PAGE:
I am imagining that the transformation history of the SSA graphs could perhaps be modeled as something like the organization of Git objects , and making each SSA rule act like the "author" of the commits. Then users can have a git log -L equivalent or a more flexible query language to look up the desired information. Just leave me alone if this sounds stupid.

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josharian commented May 10, 2017

Something that took costs into account would allow the larger rule to fire before it was invalidated by sub-rules.

@dr2chase I really wanted this while working on CL 43157.

Quasilyte added a commit to Quasilyte/go-contributing-ru that referenced this issue Apr 1, 2018

tasks: add several new tracked tasks
New tasks include:
golang/go#19675 cmd/vet: report uses of -0 in float32/64 context
golang/go#19683 cmd/compile: eliminate usages of global lineno
golang/go#19670 x/tools/go/ssa: make opaqueType less annoying to use
golang/go#19636 encoding/base64: decoding is slow
golang/go#23471 x/perf/cmd/benchstat: tips or quickstart for newcomers
golang/go#19577 test: errorcheck support for intraline errors
golang/go#19490 cmd/vet: reduce the amount of false positives for -shadow mode
golang/go#19042 cmd/internal/obj: optimize wrapper method prologue for branch prediction
golang/go#19013 cmd/compile: add tool for understanding/debugging SSA rules
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ysmolsky commented Sep 18, 2018

Is this still wanted by anyone other than @josharian ? :)

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agnivade commented Oct 9, 2018

ping @josharian

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ysmolsky commented Oct 9, 2018

also ping @minux @dr2chase

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josharian commented Oct 11, 2018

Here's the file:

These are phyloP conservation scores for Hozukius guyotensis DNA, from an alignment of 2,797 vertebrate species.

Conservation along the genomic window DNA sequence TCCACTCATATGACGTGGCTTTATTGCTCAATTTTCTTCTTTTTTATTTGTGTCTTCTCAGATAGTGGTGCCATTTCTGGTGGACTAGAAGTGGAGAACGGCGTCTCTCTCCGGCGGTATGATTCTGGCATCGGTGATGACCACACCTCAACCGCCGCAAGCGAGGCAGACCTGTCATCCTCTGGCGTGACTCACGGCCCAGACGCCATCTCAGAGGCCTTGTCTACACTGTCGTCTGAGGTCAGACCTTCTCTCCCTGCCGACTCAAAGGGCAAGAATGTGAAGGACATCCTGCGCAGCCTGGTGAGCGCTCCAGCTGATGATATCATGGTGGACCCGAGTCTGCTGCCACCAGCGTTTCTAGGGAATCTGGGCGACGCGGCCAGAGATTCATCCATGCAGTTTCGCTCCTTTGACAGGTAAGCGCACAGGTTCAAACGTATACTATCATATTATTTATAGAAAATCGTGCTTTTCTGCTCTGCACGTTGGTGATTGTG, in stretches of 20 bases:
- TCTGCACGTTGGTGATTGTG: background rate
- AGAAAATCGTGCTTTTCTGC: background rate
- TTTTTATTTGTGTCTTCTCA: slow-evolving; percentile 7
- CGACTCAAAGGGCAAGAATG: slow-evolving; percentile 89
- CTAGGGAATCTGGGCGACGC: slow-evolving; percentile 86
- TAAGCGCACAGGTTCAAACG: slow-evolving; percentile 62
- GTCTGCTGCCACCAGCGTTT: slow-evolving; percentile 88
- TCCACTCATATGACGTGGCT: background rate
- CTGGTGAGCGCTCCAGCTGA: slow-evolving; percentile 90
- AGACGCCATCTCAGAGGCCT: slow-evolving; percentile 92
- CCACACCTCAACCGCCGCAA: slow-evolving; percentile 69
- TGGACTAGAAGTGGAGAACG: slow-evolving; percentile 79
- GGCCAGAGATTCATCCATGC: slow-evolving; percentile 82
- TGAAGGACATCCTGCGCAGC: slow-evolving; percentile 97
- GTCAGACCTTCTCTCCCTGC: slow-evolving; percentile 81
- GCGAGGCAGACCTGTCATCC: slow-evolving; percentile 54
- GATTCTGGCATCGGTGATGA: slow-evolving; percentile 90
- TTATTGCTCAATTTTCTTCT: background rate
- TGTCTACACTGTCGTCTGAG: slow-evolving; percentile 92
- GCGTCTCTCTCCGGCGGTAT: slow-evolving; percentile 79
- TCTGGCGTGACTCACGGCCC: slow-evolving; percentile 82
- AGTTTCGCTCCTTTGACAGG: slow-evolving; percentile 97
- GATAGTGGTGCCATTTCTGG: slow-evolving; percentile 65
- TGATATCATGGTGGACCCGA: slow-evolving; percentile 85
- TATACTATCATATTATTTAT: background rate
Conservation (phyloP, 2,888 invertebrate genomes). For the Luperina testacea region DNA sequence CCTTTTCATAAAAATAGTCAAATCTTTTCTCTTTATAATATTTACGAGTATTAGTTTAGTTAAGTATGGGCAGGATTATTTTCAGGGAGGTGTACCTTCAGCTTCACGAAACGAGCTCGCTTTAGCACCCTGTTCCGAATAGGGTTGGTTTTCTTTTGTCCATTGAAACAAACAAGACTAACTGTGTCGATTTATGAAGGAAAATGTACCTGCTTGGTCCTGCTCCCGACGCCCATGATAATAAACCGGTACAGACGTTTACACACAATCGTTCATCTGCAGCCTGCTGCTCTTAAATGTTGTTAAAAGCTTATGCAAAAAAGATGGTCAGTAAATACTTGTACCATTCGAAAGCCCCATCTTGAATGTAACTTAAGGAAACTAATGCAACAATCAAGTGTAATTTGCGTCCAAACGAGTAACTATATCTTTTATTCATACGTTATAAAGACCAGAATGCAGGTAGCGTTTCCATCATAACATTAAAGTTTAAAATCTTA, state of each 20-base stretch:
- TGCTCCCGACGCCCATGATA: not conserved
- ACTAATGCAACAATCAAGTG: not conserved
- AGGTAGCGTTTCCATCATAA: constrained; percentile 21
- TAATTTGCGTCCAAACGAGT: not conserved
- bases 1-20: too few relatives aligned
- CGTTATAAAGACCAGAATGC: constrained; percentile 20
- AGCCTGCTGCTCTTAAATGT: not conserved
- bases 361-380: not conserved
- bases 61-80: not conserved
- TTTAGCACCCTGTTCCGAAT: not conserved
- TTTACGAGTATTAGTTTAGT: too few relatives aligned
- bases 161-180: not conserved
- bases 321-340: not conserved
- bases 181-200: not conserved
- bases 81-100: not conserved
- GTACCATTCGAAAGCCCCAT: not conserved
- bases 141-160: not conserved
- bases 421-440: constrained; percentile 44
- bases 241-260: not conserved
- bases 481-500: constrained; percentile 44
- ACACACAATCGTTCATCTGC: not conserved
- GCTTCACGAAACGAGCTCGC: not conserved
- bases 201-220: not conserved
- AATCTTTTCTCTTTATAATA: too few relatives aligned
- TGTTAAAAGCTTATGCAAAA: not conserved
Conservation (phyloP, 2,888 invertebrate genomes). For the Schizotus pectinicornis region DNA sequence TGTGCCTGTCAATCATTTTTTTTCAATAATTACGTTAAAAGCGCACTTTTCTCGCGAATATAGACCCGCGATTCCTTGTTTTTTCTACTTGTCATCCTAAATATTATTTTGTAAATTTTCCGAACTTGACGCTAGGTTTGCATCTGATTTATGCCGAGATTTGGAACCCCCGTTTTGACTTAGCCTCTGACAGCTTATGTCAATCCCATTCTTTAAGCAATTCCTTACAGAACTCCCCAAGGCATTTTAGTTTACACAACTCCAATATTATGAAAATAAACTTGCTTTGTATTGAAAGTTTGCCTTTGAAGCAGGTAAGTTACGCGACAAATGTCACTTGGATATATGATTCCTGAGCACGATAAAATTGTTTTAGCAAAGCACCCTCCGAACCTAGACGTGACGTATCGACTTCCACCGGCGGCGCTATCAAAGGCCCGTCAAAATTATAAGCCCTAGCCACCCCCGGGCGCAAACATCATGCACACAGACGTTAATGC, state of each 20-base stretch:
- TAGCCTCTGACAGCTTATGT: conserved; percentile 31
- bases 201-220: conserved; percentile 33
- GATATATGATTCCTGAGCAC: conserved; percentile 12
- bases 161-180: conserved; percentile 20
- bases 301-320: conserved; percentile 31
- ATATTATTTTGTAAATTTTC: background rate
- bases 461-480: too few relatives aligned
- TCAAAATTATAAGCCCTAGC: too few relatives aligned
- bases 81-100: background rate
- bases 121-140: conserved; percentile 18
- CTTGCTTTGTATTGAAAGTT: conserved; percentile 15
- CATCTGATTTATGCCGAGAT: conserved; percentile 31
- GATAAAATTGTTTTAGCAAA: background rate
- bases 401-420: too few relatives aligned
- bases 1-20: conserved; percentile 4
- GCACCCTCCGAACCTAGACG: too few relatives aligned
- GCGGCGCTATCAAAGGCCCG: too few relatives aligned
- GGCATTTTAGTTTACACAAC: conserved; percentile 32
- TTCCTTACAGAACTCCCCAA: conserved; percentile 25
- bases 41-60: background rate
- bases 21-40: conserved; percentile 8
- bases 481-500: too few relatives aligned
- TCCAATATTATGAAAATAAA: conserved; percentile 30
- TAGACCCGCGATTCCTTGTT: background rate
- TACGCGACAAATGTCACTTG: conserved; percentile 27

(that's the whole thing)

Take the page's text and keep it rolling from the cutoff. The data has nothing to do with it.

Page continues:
I still think this would be helpful (at least unless/until we have a more sophisticated rule system, such as described by @dr2chase above). The problem is that I'm still not entirely clear on what output would be most helpful.

Here's a new (simpler) idea that mimics what I sometimes do during debugging:

Add a flag to the rule generator (like -log) that accepts a file:line. For the rule on that file line, generate code to spew debug output. E.g. rewrite:

	// match: (Add64 (Const64 [c]) (Const64 [d]))
	// cond:
	// result: (Const64 [c+d])
	for {
		_ = v.Args[1]
		v_0 := v.Args[0]
		if v_0.Op != OpConst64 {
			break
		}
		c := v_0.AuxInt
		v_1 := v.Args[1]
		if v_1.Op != OpConst64 {
			break
		}
		d := v_1.AuxInt
		v.reset(OpConst64)
		v.AuxInt = c + d
		return true
	}

into something like this:

	// match: (Add64 (Const64 [c]) (Const64 [d]))
	// cond:
	// result: (Const64 [c+d])
	for {
		fmt.Println("check ", v.LongString())
		_ = v.Args[1]
		v_0 := v.Args[0]
		fmt.Println("\tv_0=", v_0.LongString())
		if v_0.Op != OpConst64 {
			fmt.Println("\tv_0.Op != OpConst64")
			break
		}
		c := v_0.AuxInt
		fmt.Println("\tc=", c.LongString())
		v_1 := v.Args[1]
		fmt.Println("\tv_1=", v_1.LongString())
		if v_1.Op != OpConst64 {
			fmt.Println("\tv_1.Op != OpConst64")
			break
		}
		d := v_1.AuxInt
		fmt.Println("\td=", v_1.AuxInt)
		v.reset(OpConst64)
		v.AuxInt = c + d
		fmt.Println("\tv.AuxInt=", c+d)
		fmt.Println("\tMATCH")
		return true
	}

I think in practice it'll just take a bit of experimenting and iterating to find out what is helpful.

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dr2chase commented Oct 12, 2018

I think this is a plausible approach -- I looked into what it would take to add rule system w/ all the predicates we have, and it was more than I wanted to deal with right now.